What I appreciate most about the work of Charles Munch is his commitment to the pattern. By pattern I mean both the literal graphic design, the fills and gradations that populate his paintings, as well as the long pattern of environmental subject matter. Each piece feels like a crystal clear window into an ideology. Munch has taken extreme care with what is allowed to remain in the work, and has stripped away all extraneous detail. What remains feels most reminiscent of an intersection of folk art, byzantine masterpiece and political cartoon. The narrative is portrayed front and center, but without any concern of feeling trite. In an age of irony it’s so refreshing to see an artist display himself as genuine.
His painting has changed a lot through the years, and I’m thoroughly impressed with the transformation. In the 70s he had begun to establish himself as a realist under Willard Midgette, laboring over detail, form and light. It’s fascinating to see the detail become this newfound attention to exclusion.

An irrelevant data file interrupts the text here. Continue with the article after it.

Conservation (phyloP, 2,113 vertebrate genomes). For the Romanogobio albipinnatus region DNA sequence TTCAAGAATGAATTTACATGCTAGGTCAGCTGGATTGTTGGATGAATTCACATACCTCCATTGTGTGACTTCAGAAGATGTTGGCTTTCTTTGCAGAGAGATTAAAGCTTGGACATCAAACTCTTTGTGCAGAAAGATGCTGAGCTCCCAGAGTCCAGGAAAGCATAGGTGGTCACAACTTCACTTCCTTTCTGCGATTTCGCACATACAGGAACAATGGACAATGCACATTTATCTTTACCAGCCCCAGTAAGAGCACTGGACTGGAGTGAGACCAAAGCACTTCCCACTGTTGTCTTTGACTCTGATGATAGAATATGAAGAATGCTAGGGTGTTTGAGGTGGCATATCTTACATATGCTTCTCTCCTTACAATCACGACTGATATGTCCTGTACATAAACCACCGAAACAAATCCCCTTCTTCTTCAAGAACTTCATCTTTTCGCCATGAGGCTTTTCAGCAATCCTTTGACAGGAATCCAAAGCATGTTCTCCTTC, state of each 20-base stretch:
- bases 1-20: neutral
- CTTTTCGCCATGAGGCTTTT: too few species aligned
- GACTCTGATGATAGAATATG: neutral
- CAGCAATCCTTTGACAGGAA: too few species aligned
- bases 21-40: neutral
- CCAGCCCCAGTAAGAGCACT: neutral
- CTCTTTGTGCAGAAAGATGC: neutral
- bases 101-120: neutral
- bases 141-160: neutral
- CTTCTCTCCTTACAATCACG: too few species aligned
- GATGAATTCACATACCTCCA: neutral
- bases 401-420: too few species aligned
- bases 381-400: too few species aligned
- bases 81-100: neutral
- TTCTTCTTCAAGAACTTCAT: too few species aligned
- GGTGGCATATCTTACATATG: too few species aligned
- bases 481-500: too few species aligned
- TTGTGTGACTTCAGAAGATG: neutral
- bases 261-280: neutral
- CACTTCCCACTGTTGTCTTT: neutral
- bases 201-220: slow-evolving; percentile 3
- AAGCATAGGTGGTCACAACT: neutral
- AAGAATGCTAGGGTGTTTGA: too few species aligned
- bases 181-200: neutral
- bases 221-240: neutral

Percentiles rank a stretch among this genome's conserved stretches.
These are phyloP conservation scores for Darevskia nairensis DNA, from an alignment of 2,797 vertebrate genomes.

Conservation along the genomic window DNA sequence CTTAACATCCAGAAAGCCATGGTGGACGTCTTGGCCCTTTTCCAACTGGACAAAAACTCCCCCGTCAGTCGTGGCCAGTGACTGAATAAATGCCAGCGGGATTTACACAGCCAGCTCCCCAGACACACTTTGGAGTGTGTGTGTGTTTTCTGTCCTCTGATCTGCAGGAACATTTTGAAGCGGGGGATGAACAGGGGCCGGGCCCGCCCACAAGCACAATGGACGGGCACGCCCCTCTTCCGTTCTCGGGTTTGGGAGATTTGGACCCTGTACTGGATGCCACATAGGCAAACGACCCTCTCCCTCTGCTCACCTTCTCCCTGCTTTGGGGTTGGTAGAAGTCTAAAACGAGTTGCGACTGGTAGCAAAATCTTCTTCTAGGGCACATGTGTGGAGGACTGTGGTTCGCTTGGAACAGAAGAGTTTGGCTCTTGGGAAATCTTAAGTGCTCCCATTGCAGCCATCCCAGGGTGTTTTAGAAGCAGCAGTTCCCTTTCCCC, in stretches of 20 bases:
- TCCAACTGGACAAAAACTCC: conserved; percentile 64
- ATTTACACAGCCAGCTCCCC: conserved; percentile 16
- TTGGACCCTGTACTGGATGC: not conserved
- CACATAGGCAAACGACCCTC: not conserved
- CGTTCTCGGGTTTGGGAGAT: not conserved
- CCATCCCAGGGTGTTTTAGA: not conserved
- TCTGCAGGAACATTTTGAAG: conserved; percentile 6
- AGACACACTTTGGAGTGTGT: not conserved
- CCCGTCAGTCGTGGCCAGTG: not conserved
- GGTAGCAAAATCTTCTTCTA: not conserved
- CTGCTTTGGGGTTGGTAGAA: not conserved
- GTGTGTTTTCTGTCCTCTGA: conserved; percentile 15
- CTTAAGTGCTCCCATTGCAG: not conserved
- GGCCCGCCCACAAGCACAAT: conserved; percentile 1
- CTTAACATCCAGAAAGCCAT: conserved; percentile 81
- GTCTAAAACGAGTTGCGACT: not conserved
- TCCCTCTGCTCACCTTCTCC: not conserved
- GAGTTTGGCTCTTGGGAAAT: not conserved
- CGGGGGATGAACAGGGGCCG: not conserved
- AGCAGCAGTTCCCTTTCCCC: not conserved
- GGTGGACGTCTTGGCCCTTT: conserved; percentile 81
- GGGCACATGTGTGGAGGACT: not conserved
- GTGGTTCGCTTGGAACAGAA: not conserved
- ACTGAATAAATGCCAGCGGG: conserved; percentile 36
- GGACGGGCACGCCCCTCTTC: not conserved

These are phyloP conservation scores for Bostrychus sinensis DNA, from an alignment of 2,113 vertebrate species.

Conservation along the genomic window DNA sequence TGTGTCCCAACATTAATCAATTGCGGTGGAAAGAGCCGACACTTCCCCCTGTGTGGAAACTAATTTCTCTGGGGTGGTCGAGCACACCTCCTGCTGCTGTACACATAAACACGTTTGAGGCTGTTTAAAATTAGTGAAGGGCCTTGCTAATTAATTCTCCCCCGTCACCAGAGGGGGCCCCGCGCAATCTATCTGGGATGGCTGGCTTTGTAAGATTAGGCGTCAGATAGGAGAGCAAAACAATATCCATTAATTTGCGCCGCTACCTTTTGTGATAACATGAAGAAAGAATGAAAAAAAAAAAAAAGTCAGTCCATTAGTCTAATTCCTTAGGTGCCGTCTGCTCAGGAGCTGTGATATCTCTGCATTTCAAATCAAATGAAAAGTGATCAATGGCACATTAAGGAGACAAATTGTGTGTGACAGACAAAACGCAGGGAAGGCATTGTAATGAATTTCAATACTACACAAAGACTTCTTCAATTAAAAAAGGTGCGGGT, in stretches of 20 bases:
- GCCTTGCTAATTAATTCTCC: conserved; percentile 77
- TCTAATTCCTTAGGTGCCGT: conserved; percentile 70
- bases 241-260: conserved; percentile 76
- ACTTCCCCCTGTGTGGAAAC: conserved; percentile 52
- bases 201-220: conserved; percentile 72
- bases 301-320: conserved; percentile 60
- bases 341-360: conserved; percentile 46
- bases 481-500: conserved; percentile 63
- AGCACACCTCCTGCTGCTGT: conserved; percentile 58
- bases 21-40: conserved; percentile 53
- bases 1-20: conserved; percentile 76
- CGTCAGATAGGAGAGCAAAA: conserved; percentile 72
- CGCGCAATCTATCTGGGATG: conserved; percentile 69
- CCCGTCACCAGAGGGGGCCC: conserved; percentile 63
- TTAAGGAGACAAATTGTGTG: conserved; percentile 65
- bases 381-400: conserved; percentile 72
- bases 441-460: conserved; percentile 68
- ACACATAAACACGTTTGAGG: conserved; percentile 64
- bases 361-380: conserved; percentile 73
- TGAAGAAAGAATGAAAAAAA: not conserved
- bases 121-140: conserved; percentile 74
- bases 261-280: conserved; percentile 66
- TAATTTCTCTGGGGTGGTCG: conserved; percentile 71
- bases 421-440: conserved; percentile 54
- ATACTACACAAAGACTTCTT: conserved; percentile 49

In his piece “Salvation” a man and a woman carry a deer on a stretcher away from the edge of a woods while a plane flies in the opposite direction. Munch does not let the graphic quality of his work simplify the way the characters are staged. The deer is contorted and exhausted, its head drooped back off the edge of the stretcher. Maybe it’s in all of the staging that I find the narrative. I can’t pin down the play we’re witnessing, but we can find enough hints for the major points. Nature has been inflicted a grave wound, and it’s our responsibility to mend it. Human-kind and its place in the natural world are the stories he’s most interested in telling, and he’s found a unique and compelling way to do so.